Jim: In terms of who’d want to start a one-game playoff tonight, I’d put Ray ahead of Greinke. Robbie’s performances of late have just been THAT good. I’d want a little more of a sample size before I’d make Ray the Opening Day starter (though of course, that’s likely never going to happen while Greinke wears an Arizona uniform). Behind those two, Walker ahead of Godley; the same sample-size issue for the latter is too much to ignore in that case.
Delgado in preference to Corbin, and Shipley… Well, you wonder at this point if he is ever going to be able to live up to our hopes. He has a 3.77 ERA over two AAA seasons, which is very good for Reno, and was a former Baseball Prospectus top 30 player, so what’s the issue? He is still only 25, but that’s now one quality start in seven starts, going back to August last year.
The offense is still struggling on the road. Are you concerned?
Xipooo: Resoundingly yes. They were almost no-no’d in Miller park, and now they actually were at the fish tank. I’m sorry, but a guy with a 1-7 record doesn’t throw a no-no without a little help from our offense. At home they’re batting .295. Away it’s .225. No amount of hitter friendly park makes up 70 points. They’re also striking out more on the road. 28 more strike outs in 58 fewer plate appearances.
Makakilo: No and maybe it’s worth some thought.
Of the 30 teams, the D-backs rank 7th in runs scored. Run support combined with excellent pitching means that I am confident that the D-backs will play post-season games.
On the other hand, perhaps adjustments could increase my confidence. A key to winning away games is to increase the on-base percentage. The on-base percentage in home games is .358 and away games is .287. I would look at each venue’s unique features and opportunities to determine if the D-backs could improve their on-base percentage.
Keegan: Not quite as these things have a way of balancing out as the season advances, and the team is playing so well at home that even marginal improvement on the road makes them a contending team. .500 play on the road paired with .600 at home equates to roughly an 89 win team. Of course, the Diamondbacks are currently significantly better than .600 at home, and those wins cannot be withdrawn from the bank. I am not worried yet because the team has not shown a complete lack of ability to win on the road despite the struggles. The games they have lost have been winnable as well not being complete blowouts. R-E-L-A-X.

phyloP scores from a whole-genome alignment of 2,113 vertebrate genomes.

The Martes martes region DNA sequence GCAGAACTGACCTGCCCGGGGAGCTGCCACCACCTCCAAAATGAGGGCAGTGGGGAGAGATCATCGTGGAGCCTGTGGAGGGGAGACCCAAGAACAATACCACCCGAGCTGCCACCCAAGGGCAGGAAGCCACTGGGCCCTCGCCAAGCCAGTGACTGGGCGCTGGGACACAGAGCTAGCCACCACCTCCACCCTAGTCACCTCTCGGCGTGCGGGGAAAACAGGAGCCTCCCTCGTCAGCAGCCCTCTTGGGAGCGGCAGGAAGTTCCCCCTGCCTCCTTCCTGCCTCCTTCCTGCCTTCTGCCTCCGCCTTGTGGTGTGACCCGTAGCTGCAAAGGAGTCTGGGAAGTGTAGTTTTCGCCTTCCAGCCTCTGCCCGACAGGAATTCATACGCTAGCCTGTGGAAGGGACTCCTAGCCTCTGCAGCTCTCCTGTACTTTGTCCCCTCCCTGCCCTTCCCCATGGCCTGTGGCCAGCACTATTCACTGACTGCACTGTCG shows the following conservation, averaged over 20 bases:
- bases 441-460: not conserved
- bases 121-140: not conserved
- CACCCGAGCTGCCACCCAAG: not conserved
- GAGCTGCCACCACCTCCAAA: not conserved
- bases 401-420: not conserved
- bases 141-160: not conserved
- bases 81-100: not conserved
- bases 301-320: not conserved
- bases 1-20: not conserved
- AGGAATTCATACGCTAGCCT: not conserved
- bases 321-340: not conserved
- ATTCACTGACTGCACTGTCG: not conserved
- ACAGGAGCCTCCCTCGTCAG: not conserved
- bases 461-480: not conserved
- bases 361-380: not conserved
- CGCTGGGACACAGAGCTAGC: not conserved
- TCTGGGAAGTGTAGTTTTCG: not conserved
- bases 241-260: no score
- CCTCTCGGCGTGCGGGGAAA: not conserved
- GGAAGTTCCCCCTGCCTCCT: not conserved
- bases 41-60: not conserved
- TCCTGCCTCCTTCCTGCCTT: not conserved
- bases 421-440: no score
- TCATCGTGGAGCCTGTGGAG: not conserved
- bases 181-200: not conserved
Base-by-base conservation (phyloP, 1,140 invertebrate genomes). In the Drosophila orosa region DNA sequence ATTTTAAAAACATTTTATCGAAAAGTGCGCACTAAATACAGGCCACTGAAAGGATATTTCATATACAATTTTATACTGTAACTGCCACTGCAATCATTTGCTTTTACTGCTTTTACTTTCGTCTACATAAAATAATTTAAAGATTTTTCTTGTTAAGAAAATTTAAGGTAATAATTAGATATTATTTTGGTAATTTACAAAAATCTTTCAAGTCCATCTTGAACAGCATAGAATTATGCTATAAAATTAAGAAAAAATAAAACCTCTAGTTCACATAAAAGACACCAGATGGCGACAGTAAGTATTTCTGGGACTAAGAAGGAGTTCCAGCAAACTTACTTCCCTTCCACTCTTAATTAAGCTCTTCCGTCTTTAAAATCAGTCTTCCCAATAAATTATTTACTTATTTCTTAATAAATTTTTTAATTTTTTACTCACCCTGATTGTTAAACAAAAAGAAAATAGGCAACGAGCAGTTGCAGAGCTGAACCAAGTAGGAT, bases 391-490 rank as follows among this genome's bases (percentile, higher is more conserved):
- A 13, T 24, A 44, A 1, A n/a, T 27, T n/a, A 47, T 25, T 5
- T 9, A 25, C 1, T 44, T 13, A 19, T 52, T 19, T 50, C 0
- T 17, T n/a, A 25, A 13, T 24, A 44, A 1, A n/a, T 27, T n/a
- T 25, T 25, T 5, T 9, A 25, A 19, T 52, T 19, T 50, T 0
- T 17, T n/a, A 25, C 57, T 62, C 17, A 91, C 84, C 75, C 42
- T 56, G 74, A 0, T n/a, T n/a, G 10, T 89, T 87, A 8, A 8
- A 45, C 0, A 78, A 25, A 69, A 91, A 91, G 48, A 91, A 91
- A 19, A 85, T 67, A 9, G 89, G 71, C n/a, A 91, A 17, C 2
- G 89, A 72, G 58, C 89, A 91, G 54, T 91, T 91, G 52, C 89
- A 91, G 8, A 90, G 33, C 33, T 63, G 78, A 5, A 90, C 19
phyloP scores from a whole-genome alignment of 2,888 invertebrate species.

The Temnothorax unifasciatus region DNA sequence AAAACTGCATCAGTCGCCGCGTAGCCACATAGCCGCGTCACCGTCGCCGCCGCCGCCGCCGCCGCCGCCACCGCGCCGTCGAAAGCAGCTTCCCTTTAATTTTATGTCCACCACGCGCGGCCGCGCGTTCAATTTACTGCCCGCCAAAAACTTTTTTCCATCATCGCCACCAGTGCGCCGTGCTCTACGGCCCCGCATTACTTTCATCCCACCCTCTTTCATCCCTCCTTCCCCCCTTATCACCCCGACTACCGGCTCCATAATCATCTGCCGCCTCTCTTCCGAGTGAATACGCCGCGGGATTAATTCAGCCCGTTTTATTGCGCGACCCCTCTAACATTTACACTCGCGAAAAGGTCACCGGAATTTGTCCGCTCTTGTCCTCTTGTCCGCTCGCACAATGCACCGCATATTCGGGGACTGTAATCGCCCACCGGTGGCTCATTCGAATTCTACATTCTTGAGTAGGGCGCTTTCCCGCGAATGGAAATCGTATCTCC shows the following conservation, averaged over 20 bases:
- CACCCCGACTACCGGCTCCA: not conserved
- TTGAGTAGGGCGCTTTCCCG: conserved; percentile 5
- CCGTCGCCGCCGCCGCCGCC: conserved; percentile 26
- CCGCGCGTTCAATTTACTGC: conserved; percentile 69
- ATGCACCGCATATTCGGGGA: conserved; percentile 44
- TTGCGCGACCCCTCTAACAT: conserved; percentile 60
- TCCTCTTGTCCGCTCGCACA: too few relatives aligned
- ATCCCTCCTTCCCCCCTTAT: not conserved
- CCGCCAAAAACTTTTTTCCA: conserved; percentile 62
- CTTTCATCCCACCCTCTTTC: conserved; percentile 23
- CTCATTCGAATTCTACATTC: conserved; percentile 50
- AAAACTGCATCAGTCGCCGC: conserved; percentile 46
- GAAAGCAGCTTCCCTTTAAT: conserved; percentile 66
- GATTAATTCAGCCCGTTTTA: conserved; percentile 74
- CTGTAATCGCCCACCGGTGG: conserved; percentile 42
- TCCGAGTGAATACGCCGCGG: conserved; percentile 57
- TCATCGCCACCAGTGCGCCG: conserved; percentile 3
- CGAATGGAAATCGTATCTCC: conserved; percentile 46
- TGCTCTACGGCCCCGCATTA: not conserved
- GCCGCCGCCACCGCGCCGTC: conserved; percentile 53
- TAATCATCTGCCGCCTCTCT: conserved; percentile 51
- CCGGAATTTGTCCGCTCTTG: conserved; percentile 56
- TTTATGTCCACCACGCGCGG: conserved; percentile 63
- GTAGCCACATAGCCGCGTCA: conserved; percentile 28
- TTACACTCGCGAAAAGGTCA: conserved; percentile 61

Steven: I’m definitely concerned, but at the same time most of baseball struggles on the road. Keep your record as close to .500 as possible and take care of business at home will lead you to the playoffs.
James: Yes and no. Yes, I am concerned that the team is not scoring enough away from Chase Field to win the games they should be winning. On the other hand, I am not too concerned because I think both the home scoring will come down some and the road scoring will eventually trend upward some. I am more worried about this team not piling on the wins during this road trip, either by scoring a pile of runs or shutting down the competition. This is the part of the schedule this team needs to be getting fat on.
Jim: It’s clearly A Thing. Today was just the 9th delivery of free tacos at the road, compared to 20 at Chase Field. But is is a significant thing? Last year’s inexplicably bad home record has become close to the best in the majors. Sometimes these things just happen, and it’s a waste of time to looking for their causes. Why might the team have such a sharp home/road split? This is something we see a lot with the Rockies: perhaps the humidor might help in this aspect simply by muting the difference in environments. This is just a theory, but If the team are hitting in a way that succeeds at Chase, perhaps it might carry over to the road - only for those balls which would be banged off the walls in Phoenix, to become harmless outs elsewhere.
The longest road-trip of the year is in the books. How did it go?
Makakilo: I am surprised that the D-backs did not sweep the Marlins. Although the trip went OK, it may have been a missed opportunity to pad the win-loss record.
Keegan: A mild disappointment. Patrick Corbin accounts for much of that disappointment. If he pitches on par with the rest of the rotation in his two starts, the debate of a winning vs. losing road trip on the last game doesn’t exist. The no hitter is somewhat unacceptable, and Delgado did not deserve to take that loss. 3 of 4 should have been taken from the Brewers. The Pirates should have been swept as should the Marlins. File it under the possible improvement folder and move on.
Steven: Definitely a disappointment. What should have been an easy 3 wins is turning into growing concern about their lack of quality play on the road. Oh and don’t forget the no-hitter.
James: This is a disappointing road trip. The team should have at least garnered a split in Miami. Instead they went 1-3 and were the victims of a no-no in the process. This trip comes as the meat of the soft underbelly of this season’s schedule. This is the time for the Diamondbacks to give themselves some cushion going into August and September. Now the team is up against it and must play even better against the likes of Los Angeles and Colorado, two teams that don’t look like they are going away.
Jim: Could have gone better, especially after we were 5-3 through the opener in Miami. But it must be said, the Marlins have the best record in the National League over the past ten games. It helps the NL Central are slitting each other’s throats, and save the Nationals, the NL East sucks as hard. We can cross off some potential contenders: the Mets and Giants arne’t going anywhere. Right now, there are only five teams in the NL above .500, so we do have a nice cushion - Arizona is 7.5 games above the next-place team. However, that’s the Cubs, and I do fear they aren’t going to be a .500 club the rest of the season. This has to go down as a bit of a missed opportunity, albeit not a fatal one.
Rey Fuentes. Why?
Xipooo: Cause speed? I dunno, but I’d love to see Hazelbaker get his hacks.